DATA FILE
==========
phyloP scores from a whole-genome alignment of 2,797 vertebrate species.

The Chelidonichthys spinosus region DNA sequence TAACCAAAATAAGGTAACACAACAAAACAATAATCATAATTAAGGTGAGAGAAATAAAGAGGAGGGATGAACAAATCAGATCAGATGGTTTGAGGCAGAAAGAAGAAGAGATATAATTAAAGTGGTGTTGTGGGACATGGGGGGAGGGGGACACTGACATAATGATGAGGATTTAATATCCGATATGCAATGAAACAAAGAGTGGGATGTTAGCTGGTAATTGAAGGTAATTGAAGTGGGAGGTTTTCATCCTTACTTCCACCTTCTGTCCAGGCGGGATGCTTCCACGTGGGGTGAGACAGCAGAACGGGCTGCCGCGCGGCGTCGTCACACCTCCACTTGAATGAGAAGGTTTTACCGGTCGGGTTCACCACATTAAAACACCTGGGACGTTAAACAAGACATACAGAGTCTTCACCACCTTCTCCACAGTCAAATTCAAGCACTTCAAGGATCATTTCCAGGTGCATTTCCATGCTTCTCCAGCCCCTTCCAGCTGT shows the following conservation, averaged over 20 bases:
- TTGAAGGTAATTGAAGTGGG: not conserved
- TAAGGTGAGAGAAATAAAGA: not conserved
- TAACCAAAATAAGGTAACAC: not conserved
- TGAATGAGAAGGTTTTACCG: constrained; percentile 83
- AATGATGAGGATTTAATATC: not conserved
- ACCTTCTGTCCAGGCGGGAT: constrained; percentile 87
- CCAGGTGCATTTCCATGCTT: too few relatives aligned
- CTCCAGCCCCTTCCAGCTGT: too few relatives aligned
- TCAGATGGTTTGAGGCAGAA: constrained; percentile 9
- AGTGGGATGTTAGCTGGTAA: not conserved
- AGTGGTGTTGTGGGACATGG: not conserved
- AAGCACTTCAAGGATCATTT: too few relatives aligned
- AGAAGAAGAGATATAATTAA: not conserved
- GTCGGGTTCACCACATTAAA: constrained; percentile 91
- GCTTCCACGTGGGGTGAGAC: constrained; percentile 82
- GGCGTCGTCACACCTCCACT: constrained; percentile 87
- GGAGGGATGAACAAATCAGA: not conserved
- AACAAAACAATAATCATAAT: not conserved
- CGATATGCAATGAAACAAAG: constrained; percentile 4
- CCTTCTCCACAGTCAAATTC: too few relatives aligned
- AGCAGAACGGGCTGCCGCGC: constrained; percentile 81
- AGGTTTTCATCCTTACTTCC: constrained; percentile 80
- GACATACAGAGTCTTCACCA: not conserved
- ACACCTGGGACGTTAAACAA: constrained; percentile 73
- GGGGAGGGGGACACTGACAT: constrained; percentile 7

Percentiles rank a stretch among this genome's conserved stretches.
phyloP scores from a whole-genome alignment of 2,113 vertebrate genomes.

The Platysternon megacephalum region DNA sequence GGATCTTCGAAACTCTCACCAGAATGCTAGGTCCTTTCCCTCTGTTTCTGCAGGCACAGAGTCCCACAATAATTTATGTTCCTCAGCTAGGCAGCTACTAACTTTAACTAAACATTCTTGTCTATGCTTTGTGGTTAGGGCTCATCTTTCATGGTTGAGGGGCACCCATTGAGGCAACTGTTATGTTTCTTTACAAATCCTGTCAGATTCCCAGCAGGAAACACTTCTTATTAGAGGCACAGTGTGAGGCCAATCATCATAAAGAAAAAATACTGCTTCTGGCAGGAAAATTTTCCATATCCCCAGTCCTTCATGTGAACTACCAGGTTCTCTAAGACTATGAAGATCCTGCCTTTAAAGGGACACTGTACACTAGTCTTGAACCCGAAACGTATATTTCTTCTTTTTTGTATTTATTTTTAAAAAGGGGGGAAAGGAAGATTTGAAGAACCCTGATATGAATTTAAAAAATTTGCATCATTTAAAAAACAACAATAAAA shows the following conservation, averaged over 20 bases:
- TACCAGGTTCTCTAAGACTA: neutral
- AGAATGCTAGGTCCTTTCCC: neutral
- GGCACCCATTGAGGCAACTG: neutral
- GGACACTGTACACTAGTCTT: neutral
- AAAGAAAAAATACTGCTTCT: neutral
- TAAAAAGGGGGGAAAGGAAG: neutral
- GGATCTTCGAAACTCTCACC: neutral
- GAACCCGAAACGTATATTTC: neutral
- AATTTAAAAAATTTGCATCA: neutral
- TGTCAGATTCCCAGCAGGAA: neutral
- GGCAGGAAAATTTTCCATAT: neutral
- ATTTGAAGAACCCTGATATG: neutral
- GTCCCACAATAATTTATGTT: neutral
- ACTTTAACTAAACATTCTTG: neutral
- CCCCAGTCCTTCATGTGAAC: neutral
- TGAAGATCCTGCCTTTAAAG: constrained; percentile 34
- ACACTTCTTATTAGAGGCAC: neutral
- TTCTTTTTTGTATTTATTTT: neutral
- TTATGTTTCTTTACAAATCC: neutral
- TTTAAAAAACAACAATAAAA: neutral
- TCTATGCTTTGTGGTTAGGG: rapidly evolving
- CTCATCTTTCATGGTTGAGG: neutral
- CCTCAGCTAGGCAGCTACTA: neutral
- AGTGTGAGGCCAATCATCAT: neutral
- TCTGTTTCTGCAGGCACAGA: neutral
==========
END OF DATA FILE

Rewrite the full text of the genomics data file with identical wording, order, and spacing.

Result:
phyloP scores from a whole-genome alignment of 2,797 vertebrate species.

The Chelidonichthys spinosus region DNA sequence TAACCAAAATAAGGTAACACAACAAAACAATAATCATAATTAAGGTGAGAGAAATAAAGAGGAGGGATGAACAAATCAGATCAGATGGTTTGAGGCAGAAAGAAGAAGAGATATAATTAAAGTGGTGTTGTGGGACATGGGGGGAGGGGGACACTGACATAATGATGAGGATTTAATATCCGATATGCAATGAAACAAAGAGTGGGATGTTAGCTGGTAATTGAAGGTAATTGAAGTGGGAGGTTTTCATCCTTACTTCCACCTTCTGTCCAGGCGGGATGCTTCCACGTGGGGTGAGACAGCAGAACGGGCTGCCGCGCGGCGTCGTCACACCTCCACTTGAATGAGAAGGTTTTACCGGTCGGGTTCACCACATTAAAACACCTGGGACGTTAAACAAGACATACAGAGTCTTCACCACCTTCTCCACAGTCAAATTCAAGCACTTCAAGGATCATTTCCAGGTGCATTTCCATGCTTCTCCAGCCCCTTCCAGCTGT shows the following conservation, averaged over 20 bases:
- TTGAAGGTAATTGAAGTGGG: not conserved
- TAAGGTGAGAGAAATAAAGA: not conserved
- TAACCAAAATAAGGTAACAC: not conserved
- TGAATGAGAAGGTTTTACCG: constrained; percentile 83
- AATGATGAGGATTTAATATC: not conserved
- ACCTTCTGTCCAGGCGGGAT: constrained; percentile 87
- CCAGGTGCATTTCCATGCTT: too few relatives aligned
- CTCCAGCCCCTTCCAGCTGT: too few relatives aligned
- TCAGATGGTTTGAGGCAGAA: constrained; percentile 9
- AGTGGGATGTTAGCTGGTAA: not conserved
- AGTGGTGTTGTGGGACATGG: not conserved
- AAGCACTTCAAGGATCATTT: too few relatives aligned
- AGAAGAAGAGATATAATTAA: not conserved
- GTCGGGTTCACCACATTAAA: constrained; percentile 91
- GCTTCCACGTGGGGTGAGAC: constrained; percentile 82
- GGCGTCGTCACACCTCCACT: constrained; percentile 87
- GGAGGGATGAACAAATCAGA: not conserved
- AACAAAACAATAATCATAAT: not conserved
- CGATATGCAATGAAACAAAG: constrained; percentile 4
- CCTTCTCCACAGTCAAATTC: too few relatives aligned
- AGCAGAACGGGCTGCCGCGC: constrained; percentile 81
- AGGTTTTCATCCTTACTTCC: constrained; percentile 80
- GACATACAGAGTCTTCACCA: not conserved
- ACACCTGGGACGTTAAACAA: constrained; percentile 73
- GGGGAGGGGGACACTGACAT: constrained; percentile 7

Percentiles rank a stretch among this genome's conserved stretches.
phyloP scores from a whole-genome alignment of 2,113 vertebrate genomes.

The Platysternon megacephalum region DNA sequence GGATCTTCGAAACTCTCACCAGAATGCTAGGTCCTTTCCCTCTGTTTCTGCAGGCACAGAGTCCCACAATAATTTATGTTCCTCAGCTAGGCAGCTACTAACTTTAACTAAACATTCTTGTCTATGCTTTGTGGTTAGGGCTCATCTTTCATGGTTGAGGGGCACCCATTGAGGCAACTGTTATGTTTCTTTACAAATCCTGTCAGATTCCCAGCAGGAAACACTTCTTATTAGAGGCACAGTGTGAGGCCAATCATCATAAAGAAAAAATACTGCTTCTGGCAGGAAAATTTTCCATATCCCCAGTCCTTCATGTGAACTACCAGGTTCTCTAAGACTATGAAGATCCTGCCTTTAAAGGGACACTGTACACTAGTCTTGAACCCGAAACGTATATTTCTTCTTTTTTGTATTTATTTTTAAAAAGGGGGGAAAGGAAGATTTGAAGAACCCTGATATGAATTTAAAAAATTTGCATCATTTAAAAAACAACAATAAAA shows the following conservation, averaged over 20 bases:
- TACCAGGTTCTCTAAGACTA: neutral
- AGAATGCTAGGTCCTTTCCC: neutral
- GGCACCCATTGAGGCAACTG: neutral
- GGACACTGTACACTAGTCTT: neutral
- AAAGAAAAAATACTGCTTCT: neutral
- TAAAAAGGGGGGAAAGGAAG: neutral
- GGATCTTCGAAACTCTCACC: neutral
- GAACCCGAAACGTATATTTC: neutral
- AATTTAAAAAATTTGCATCA: neutral
- TGTCAGATTCCCAGCAGGAA: neutral
- GGCAGGAAAATTTTCCATAT: neutral
- ATTTGAAGAACCCTGATATG: neutral
- GTCCCACAATAATTTATGTT: neutral
- ACTTTAACTAAACATTCTTG: neutral
- CCCCAGTCCTTCATGTGAAC: neutral
- TGAAGATCCTGCCTTTAAAG: constrained; percentile 34
- ACACTTCTTATTAGAGGCAC: neutral
- TTCTTTTTTGTATTTATTTT: neutral
- TTATGTTTCTTTACAAATCC: neutral
- TTTAAAAAACAACAATAAAA: neutral
- TCTATGCTTTGTGGTTAGGG: rapidly evolving
- CTCATCTTTCATGGTTGAGG: neutral
- CCTCAGCTAGGCAGCTACTA: neutral
- AGTGTGAGGCCAATCATCAT: neutral
- TCTGTTTCTGCAGGCACAGA: neutral